for my grandfather
They came out on his death,
laid on a cooling board:
rough cedar plank with holes,
allowing blood and waste,
to drip through ragged clothes
onto a bed of ice.
Melting pink, it slowed the rot.
The morgue attendant thought
it must have been a breeze.
A dead man could not say I love
with cloth tied round his jaw.
Five sons insisted.
They did not want the lips to part,
believing in the old wives’ tale:
a ghost escapes from any hole.
Three daughters argued for a while,
agreed their father rarely talked,
preferring to wield canes.
How could he speak in death,
to be so sentimental?
He never mentioned love,
not even to his wife.
Must have been a breeze;
except the voice was heard again,
coming from the ruined face,
eyes so deep
they might have been pushed in
by angry thumbs.
Chin still proud,
which seemed a cheek:
the cloth was soiled.
His children hurried to the door
as it was said again:
faint as a breeze
Last Words by Jenny Mitchell received a special mention in the Sentinel Literary Quarterly Poetry Competition (May 2019) judged by Terry Jones.
The text depends on numerous details
here is the sky lined with vespers
but without supplying any account of what proceeds
the weight of the whole fades into the sea
green functions sacramentally but blue is illumined
readers sometimes wonder whether there is any historical reference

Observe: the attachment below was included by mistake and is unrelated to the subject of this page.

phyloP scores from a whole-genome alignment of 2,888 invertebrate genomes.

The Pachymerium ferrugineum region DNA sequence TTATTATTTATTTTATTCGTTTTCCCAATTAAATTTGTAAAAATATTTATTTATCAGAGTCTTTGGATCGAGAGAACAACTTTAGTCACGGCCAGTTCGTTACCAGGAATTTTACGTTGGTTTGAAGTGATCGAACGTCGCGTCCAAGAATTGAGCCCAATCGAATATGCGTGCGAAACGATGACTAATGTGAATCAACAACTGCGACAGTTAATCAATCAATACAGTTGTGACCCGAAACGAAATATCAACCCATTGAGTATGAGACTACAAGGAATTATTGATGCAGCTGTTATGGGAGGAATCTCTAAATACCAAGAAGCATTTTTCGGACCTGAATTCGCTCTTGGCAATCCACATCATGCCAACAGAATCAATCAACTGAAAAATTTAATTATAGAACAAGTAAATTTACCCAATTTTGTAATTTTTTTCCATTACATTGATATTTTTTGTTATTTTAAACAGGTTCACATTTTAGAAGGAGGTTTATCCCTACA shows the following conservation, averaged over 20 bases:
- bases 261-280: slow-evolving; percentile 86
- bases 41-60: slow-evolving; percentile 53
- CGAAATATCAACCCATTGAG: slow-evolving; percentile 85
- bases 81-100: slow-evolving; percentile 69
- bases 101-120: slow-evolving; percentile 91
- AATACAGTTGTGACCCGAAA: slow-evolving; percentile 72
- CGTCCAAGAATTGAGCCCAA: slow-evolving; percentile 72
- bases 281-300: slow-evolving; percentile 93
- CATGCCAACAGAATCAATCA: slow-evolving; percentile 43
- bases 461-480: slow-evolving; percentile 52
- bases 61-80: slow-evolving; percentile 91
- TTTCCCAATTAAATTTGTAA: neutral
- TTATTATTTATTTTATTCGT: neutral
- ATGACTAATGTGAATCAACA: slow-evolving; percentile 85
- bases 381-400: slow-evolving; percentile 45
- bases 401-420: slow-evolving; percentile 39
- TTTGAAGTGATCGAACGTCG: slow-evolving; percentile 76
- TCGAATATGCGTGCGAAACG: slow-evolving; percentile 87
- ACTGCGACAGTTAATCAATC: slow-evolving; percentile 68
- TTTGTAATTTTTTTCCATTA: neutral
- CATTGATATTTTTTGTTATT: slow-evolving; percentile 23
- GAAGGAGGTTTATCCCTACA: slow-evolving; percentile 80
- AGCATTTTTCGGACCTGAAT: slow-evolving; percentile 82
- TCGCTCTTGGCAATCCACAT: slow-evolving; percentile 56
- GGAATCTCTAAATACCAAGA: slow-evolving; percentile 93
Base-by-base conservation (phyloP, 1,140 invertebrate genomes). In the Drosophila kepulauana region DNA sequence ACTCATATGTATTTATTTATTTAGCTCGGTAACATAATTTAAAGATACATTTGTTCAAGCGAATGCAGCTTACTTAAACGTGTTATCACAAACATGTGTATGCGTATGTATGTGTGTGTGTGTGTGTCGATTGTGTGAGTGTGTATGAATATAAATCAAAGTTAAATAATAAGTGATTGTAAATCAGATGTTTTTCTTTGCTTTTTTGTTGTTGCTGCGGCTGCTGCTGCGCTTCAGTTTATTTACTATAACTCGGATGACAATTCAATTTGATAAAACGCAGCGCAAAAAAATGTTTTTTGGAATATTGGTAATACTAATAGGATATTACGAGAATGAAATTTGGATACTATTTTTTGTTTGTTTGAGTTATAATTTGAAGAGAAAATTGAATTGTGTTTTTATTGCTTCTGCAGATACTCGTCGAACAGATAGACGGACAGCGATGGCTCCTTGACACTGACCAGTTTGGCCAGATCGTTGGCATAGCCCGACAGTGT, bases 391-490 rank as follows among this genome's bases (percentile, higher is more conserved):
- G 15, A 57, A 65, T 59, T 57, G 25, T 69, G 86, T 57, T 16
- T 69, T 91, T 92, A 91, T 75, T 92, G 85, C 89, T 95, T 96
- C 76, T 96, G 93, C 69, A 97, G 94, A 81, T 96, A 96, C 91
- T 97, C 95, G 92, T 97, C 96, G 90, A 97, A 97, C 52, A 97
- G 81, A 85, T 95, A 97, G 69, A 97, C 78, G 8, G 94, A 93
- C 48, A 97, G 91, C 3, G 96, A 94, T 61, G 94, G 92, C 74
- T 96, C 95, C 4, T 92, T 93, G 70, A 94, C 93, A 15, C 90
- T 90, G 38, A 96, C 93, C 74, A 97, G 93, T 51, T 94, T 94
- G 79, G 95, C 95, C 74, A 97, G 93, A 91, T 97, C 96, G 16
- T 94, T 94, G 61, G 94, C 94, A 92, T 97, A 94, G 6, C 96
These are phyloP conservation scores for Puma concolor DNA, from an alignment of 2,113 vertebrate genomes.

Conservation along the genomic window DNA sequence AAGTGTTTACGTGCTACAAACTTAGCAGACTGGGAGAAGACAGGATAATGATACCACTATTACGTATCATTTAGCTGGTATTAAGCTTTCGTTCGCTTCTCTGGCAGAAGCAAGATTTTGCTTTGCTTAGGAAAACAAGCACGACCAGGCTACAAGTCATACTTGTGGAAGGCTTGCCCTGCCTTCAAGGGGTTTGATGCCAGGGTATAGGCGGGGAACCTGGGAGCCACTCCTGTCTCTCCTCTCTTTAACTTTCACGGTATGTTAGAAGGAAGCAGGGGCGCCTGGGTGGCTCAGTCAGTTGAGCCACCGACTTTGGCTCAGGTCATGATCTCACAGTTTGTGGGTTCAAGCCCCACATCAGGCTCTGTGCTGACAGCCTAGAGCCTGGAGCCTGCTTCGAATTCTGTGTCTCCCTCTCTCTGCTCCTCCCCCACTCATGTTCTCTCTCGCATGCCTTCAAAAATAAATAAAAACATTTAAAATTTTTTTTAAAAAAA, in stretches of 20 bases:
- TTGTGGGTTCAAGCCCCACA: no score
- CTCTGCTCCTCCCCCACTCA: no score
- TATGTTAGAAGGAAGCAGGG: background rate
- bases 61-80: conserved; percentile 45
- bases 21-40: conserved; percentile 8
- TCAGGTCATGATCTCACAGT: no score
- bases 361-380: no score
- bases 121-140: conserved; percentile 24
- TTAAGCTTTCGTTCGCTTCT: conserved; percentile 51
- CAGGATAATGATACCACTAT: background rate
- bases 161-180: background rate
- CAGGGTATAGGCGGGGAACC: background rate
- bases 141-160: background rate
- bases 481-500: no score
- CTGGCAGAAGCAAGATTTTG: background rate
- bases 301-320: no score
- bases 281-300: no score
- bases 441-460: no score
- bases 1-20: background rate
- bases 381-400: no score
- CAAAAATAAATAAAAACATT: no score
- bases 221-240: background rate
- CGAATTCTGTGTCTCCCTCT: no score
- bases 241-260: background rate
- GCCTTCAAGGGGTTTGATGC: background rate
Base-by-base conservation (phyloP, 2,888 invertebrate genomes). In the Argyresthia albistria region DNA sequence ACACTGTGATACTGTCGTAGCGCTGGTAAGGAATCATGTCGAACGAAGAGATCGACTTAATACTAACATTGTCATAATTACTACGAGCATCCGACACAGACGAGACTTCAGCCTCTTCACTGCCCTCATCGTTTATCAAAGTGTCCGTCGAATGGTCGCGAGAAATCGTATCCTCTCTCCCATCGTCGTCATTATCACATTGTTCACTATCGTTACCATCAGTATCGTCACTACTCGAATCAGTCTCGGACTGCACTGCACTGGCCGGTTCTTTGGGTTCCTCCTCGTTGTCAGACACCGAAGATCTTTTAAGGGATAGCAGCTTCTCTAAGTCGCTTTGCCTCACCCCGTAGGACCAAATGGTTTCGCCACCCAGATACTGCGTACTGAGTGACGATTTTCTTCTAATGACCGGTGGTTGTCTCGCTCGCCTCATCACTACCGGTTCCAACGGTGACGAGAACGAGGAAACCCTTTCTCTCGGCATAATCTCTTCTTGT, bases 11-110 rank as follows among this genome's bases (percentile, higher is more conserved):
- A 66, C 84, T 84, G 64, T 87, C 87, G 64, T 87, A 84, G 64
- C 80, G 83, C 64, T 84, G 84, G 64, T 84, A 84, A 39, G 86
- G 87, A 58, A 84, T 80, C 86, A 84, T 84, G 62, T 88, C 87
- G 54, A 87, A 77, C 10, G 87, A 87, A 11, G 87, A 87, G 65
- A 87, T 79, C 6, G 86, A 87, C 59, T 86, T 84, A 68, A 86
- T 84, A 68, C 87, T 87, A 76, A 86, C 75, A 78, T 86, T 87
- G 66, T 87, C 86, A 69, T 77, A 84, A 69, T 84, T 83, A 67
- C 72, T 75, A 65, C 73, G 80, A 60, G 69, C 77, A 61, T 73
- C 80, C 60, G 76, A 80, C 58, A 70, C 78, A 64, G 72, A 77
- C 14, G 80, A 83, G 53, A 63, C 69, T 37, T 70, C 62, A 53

scholarship is work but the sea has a mood it does not share
in fact, the Incarnation is not clear that flowers open in spring
but, for example, nothing supports your chair and so you prepare for hours
some have tried to establish one answer, a window to a window
which probably means the guest room to a house
giving rise to a number of alternate versions
that on closer observation is fruit
tumbling from an open palm.
Incarnation by Claire Miranda Roberts received a special mention in the Sentinel Literary Quarterly Poetry Competition (May 2019) judged by Terry Jones.
You carry your daughter’s coffin yourself
in the two hands that held her,
resting with feathers of black hair
a pulsing fledgling on your skin.
Not even an arm’s span of white wood,
you place her on the table,
with the backdrop, her name ‘Chloe’ and a teddy picked out
in cream chrysanthemums, pink gerbera buttons.
This is it. The end of tubes and operations.
The end of the children’s hospital’s well-trained nurses;
other parents, some as young as you, still glide
between intensive care and home, like ghosts.
It never ends though, does it?
The memory of her small body in, and on, your body
united warm on warm.
No end to the care that needs more
than two hands to hold it;
that surges on sleepless nights,
when you are with your other children,
those of strangers,
at the supermarket checkout,
passing those hospital doors.
Care by Claire Williamson received a special mention in the Sentinel Literary Quarterly Poetry Competition (May 2019) judged by Terry Jones.